The lateral crural strut grafts are shown being sutured to the underside of the lower lateral cartilages after they have been elevated off the vestibular skin.
A, Unfavorable LLC orientation. B, Favorable LLC orientation.
A. Preoperative view. B, Intraoperative view of the same patient, showing cephalic malpositioned lower lateral cartilages (LLCs). C, View of the LLCs after they have been repositioned to a more caudal orientation.
Immediate postoperative appearance after cartilage repositioning.
A finger goniometer was used to measure the angles of the LLCs with respect to the midline.
The aqua-shaded areas represent the areas of volume decrease.
The postoperative image was converted into a mesh pattern, as seen in this image in the lateral view.
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Bared A, Rashan A, Caughlin BP, Toriumi DM. Lower Lateral Cartilage Repositioning: Objective Analysis Using 3-Dimensional Imaging. JAMA Facial Plast Surg. 2014;16(4):261–267. doi:10.1001/jamafacial.2013.2552
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In recent years, with the advent of 3-dimensional (3D) imaging techniques, it has become possible to objectively measure rhinoplasty results. However, few studies have used 3D imaging software to assess postoperative rhinoplasty results of the nasal tip.
To analyze nasal tip volumes of patients with bulbous tips and measure postoperative nasal tip volume changes in patients who have undergone lower lateral cartilage (LLC) repositioning.
Design, Setting, and Participants
A prospective study of patients with a preoperative diagnosis of bulbous nasal tip and cephalically oriented LLC as measured intraoperatively (with angles less than 30 degrees from the midline) who underwent rhinoplasty by a single surgeon and preoperative and postoperative 3dMD imaging at a university hospital.
Rhinoplasty with LLC repositioning and preoperative and postoperative 3dMD system imaging. We also used 3dMD Vultus software for the analysis of nasal tip volume changes.
Main Outcomes and Measures
Changes in nasal tip volume and LLC angle.
Thirty-one patients met the inclusion criteria (25 women and 6 men; mean age, 33 years). Among these, there were 16 primary and 15 revision cases with a follow-up range of 1 to 19 months. Statistical tests included a paired t test on volume and angle changes as well as correlative and exploratory analyses to gain further insight into the analysis population over time. The change in the LLC angle after repositioning was found to be statistically significant. The mean decrease in volume on the right was 0.0254 mL, and the mean decrease on the left was 0.0249 mL. The mean total volume change was a decrease of 0.0503 mL. An exploratory analysis suggested that subjects with longer follow-up displayed a greater reduction in volume. Using 5 months as a cutoff, we found that the subgroup with longer follow-up displayed a mean total bilateral volume change of −0.07 mL compared with −0.03 mL in the subgroup with shorter follow-up.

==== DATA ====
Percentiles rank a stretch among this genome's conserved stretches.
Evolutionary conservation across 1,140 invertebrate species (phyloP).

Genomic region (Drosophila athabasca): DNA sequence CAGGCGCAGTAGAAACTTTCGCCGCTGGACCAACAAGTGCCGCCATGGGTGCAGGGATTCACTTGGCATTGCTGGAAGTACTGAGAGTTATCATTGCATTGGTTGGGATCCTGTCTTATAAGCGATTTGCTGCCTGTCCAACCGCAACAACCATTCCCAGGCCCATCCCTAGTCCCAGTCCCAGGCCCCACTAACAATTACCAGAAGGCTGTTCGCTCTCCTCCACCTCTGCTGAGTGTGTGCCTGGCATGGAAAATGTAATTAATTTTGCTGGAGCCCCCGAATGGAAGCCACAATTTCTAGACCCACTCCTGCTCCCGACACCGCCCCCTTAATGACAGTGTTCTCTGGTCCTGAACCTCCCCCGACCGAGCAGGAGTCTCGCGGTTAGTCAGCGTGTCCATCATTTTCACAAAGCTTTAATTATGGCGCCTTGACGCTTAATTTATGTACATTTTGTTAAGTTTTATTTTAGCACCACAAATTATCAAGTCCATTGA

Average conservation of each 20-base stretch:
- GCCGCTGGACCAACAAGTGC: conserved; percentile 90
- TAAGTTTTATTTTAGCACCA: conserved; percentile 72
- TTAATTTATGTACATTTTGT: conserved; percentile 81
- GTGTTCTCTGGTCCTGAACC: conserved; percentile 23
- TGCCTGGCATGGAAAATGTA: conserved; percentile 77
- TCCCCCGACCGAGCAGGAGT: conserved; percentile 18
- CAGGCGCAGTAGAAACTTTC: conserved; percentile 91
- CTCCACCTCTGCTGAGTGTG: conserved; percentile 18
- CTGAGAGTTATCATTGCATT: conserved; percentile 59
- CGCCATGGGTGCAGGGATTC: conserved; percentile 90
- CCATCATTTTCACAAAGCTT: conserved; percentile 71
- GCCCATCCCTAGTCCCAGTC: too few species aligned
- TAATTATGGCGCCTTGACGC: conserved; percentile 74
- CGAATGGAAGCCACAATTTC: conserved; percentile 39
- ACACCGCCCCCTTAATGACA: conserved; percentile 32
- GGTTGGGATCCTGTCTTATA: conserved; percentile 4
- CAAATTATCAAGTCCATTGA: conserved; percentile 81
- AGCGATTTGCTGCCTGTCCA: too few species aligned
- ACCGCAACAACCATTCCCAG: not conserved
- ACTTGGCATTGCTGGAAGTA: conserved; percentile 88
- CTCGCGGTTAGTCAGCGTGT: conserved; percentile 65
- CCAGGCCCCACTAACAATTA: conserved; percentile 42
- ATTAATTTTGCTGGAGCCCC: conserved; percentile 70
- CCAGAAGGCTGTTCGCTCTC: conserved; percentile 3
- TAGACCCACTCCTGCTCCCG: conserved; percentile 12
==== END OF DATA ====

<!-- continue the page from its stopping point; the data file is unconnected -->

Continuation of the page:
Conclusions and Relevance
We found that LLC repositioning when used to address bulbous nasal tips and cephalically oriented LLCs leads to significant increase (preoperative to postoperative) in the angle of the LLC (to a more caudal orientation). We also found an overall trend of decreasing nasal tip volume throughout follow-up. Although not statistically significant, the overall decrease in volume is clinically meaningful when paired with favorable positioning of the LLC. Exploratory analyses suggest that treatment effect is consistent across sexes and that greater decrease in total volume might be found with longer follow-up.
Level of Evidence
The objective assessment of rhinoplasty poses inherent difficulties. Measurements including angles and distances such as tip rotation and projection have been used with the aid of 2-dimensional (2D) photography.1 Although validated surveys have also been used to assess patient satisfaction, assessment of results has been mostly via subjective physician opinion. Today, the advent of 3-dimensional (3D) measurement software has made it possible to introduce yet another variable, which has only recently begun to be measured—volume changes following rhinoplasty. There are few studies in the literature that have evaluated 3D imaging techniques in the assessment of rhinoplasty results. Use of 3D imaging software has now made it possible to objectively analyze rhinoplasty results with accuracy values that range from 0.2 to 1.0 mm.2 Several studies have shown the accuracy and reproducibility of the technique to measure both facial appearance and rhinoplasty results.3-5 In the present study, the 3dMD system (3dMD Inc) was used to help quantify postoperative volumetric changes within the nasal tip complex. Previous studies using 3dMD in assessing rhinoplasty results have shown this software to have an accuracy of 0.5 mm.4